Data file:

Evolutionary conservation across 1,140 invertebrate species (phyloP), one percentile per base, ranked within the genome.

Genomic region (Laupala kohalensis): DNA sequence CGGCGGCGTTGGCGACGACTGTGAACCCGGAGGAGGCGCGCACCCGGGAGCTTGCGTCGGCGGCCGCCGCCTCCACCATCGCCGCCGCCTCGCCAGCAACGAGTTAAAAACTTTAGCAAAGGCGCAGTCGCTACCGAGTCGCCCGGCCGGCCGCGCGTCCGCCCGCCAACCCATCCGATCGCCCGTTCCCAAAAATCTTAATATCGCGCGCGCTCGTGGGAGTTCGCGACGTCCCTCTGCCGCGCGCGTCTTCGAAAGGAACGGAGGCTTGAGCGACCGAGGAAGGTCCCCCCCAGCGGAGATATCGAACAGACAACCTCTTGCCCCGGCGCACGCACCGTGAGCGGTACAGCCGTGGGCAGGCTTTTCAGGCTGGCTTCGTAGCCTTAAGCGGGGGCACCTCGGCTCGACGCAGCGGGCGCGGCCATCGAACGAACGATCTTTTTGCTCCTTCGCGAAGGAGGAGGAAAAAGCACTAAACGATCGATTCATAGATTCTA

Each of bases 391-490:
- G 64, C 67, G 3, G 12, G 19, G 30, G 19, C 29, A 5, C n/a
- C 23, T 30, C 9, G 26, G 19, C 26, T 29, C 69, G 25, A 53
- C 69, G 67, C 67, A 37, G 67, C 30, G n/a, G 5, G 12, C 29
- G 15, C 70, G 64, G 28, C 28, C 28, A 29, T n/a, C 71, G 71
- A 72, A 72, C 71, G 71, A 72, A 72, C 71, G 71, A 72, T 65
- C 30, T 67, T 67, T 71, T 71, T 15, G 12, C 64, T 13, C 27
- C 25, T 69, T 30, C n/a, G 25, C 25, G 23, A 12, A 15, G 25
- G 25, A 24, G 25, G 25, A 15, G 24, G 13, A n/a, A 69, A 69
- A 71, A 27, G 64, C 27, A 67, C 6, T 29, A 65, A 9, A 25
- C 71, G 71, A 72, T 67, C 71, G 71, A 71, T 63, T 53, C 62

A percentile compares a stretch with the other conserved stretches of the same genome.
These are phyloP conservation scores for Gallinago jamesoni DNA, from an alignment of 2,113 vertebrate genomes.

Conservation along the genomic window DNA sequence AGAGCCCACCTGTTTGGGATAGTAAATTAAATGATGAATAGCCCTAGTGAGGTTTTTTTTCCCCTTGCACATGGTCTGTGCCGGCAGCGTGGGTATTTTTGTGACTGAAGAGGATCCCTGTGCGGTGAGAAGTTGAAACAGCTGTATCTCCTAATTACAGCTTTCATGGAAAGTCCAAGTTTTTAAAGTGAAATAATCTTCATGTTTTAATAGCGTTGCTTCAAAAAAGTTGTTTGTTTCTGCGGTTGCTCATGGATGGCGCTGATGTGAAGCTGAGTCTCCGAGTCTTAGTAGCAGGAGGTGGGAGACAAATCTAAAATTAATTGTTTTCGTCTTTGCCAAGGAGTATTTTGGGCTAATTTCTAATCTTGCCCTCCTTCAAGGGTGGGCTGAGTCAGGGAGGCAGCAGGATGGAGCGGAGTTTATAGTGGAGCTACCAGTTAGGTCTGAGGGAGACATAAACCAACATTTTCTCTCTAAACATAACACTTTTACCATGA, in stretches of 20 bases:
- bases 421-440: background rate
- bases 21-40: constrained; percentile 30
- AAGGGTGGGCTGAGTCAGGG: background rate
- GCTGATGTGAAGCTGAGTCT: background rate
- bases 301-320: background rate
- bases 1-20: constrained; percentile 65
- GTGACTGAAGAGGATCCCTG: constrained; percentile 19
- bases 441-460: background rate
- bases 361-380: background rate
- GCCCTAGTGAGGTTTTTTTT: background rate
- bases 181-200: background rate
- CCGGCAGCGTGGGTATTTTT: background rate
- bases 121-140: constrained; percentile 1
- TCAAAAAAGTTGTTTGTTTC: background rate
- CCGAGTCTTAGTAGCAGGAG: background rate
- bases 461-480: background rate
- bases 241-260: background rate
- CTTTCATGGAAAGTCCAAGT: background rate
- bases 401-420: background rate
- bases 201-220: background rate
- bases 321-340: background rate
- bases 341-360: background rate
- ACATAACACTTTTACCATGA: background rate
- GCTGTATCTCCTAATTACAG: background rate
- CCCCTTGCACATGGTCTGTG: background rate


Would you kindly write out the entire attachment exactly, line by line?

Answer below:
Evolutionary conservation across 1,140 invertebrate species (phyloP), one percentile per base, ranked within the genome.

Genomic region (Laupala kohalensis): DNA sequence CGGCGGCGTTGGCGACGACTGTGAACCCGGAGGAGGCGCGCACCCGGGAGCTTGCGTCGGCGGCCGCCGCCTCCACCATCGCCGCCGCCTCGCCAGCAACGAGTTAAAAACTTTAGCAAAGGCGCAGTCGCTACCGAGTCGCCCGGCCGGCCGCGCGTCCGCCCGCCAACCCATCCGATCGCCCGTTCCCAAAAATCTTAATATCGCGCGCGCTCGTGGGAGTTCGCGACGTCCCTCTGCCGCGCGCGTCTTCGAAAGGAACGGAGGCTTGAGCGACCGAGGAAGGTCCCCCCCAGCGGAGATATCGAACAGACAACCTCTTGCCCCGGCGCACGCACCGTGAGCGGTACAGCCGTGGGCAGGCTTTTCAGGCTGGCTTCGTAGCCTTAAGCGGGGGCACCTCGGCTCGACGCAGCGGGCGCGGCCATCGAACGAACGATCTTTTTGCTCCTTCGCGAAGGAGGAGGAAAAAGCACTAAACGATCGATTCATAGATTCTA

Each of bases 391-490:
- G 64, C 67, G 3, G 12, G 19, G 30, G 19, C 29, A 5, C n/a
- C 23, T 30, C 9, G 26, G 19, C 26, T 29, C 69, G 25, A 53
- C 69, G 67, C 67, A 37, G 67, C 30, G n/a, G 5, G 12, C 29
- G 15, C 70, G 64, G 28, C 28, C 28, A 29, T n/a, C 71, G 71
- A 72, A 72, C 71, G 71, A 72, A 72, C 71, G 71, A 72, T 65
- C 30, T 67, T 67, T 71, T 71, T 15, G 12, C 64, T 13, C 27
- C 25, T 69, T 30, C n/a, G 25, C 25, G 23, A 12, A 15, G 25
- G 25, A 24, G 25, G 25, A 15, G 24, G 13, A n/a, A 69, A 69
- A 71, A 27, G 64, C 27, A 67, C 6, T 29, A 65, A 9, A 25
- C 71, G 71, A 72, T 67, C 71, G 71, A 71, T 63, T 53, C 62

A percentile compares a stretch with the other conserved stretches of the same genome.
These are phyloP conservation scores for Gallinago jamesoni DNA, from an alignment of 2,113 vertebrate genomes.

Conservation along the genomic window DNA sequence AGAGCCCACCTGTTTGGGATAGTAAATTAAATGATGAATAGCCCTAGTGAGGTTTTTTTTCCCCTTGCACATGGTCTGTGCCGGCAGCGTGGGTATTTTTGTGACTGAAGAGGATCCCTGTGCGGTGAGAAGTTGAAACAGCTGTATCTCCTAATTACAGCTTTCATGGAAAGTCCAAGTTTTTAAAGTGAAATAATCTTCATGTTTTAATAGCGTTGCTTCAAAAAAGTTGTTTGTTTCTGCGGTTGCTCATGGATGGCGCTGATGTGAAGCTGAGTCTCCGAGTCTTAGTAGCAGGAGGTGGGAGACAAATCTAAAATTAATTGTTTTCGTCTTTGCCAAGGAGTATTTTGGGCTAATTTCTAATCTTGCCCTCCTTCAAGGGTGGGCTGAGTCAGGGAGGCAGCAGGATGGAGCGGAGTTTATAGTGGAGCTACCAGTTAGGTCTGAGGGAGACATAAACCAACATTTTCTCTCTAAACATAACACTTTTACCATGA, in stretches of 20 bases:
- bases 421-440: background rate
- bases 21-40: constrained; percentile 30
- AAGGGTGGGCTGAGTCAGGG: background rate
- GCTGATGTGAAGCTGAGTCT: background rate
- bases 301-320: background rate
- bases 1-20: constrained; percentile 65
- GTGACTGAAGAGGATCCCTG: constrained; percentile 19
- bases 441-460: background rate
- bases 361-380: background rate
- GCCCTAGTGAGGTTTTTTTT: background rate
- bases 181-200: background rate
- CCGGCAGCGTGGGTATTTTT: background rate
- bases 121-140: constrained; percentile 1
- TCAAAAAAGTTGTTTGTTTC: background rate
- CCGAGTCTTAGTAGCAGGAG: background rate
- bases 461-480: background rate
- bases 241-260: background rate
- CTTTCATGGAAAGTCCAAGT: background rate
- bases 401-420: background rate
- bases 201-220: background rate
- bases 321-340: background rate
- bases 341-360: background rate
- ACATAACACTTTTACCATGA: background rate
- GCTGTATCTCCTAATTACAG: background rate
- CCCCTTGCACATGGTCTGTG: background rate